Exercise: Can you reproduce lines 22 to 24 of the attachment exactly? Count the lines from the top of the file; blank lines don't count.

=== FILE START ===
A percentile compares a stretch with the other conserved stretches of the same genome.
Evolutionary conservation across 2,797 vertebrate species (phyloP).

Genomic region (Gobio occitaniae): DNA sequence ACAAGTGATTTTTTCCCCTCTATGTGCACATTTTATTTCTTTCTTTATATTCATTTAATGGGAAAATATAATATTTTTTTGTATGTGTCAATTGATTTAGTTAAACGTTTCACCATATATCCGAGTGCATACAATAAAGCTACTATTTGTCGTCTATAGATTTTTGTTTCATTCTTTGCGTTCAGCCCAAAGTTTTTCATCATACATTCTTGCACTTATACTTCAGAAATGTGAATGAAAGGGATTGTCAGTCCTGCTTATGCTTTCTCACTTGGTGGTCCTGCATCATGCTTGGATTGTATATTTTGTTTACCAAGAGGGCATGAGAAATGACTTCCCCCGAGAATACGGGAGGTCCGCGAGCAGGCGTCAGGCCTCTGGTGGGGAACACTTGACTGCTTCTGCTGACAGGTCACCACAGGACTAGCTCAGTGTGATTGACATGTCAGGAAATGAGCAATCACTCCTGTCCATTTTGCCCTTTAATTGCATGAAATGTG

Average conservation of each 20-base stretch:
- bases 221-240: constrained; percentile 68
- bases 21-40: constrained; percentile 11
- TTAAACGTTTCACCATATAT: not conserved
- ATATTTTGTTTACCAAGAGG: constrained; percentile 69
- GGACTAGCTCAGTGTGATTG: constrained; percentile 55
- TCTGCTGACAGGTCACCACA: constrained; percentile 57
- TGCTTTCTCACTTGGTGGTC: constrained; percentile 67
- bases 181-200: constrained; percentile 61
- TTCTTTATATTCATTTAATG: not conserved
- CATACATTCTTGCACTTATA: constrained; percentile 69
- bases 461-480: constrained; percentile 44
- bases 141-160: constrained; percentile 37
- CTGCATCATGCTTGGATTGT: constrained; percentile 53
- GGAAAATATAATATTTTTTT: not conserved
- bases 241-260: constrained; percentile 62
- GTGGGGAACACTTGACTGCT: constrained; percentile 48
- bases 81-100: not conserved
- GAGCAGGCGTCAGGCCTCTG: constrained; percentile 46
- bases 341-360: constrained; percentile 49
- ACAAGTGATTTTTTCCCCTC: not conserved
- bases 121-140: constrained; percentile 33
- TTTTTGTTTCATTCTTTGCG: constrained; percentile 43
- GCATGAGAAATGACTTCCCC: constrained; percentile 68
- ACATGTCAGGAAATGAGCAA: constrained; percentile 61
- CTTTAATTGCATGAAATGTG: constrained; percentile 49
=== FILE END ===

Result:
- GAGCAGGCGTCAGGCCTCTG: constrained; percentile 46
- bases 341-360: constrained; percentile 49
- ACAAGTGATTTTTTCCCCTC: not conserved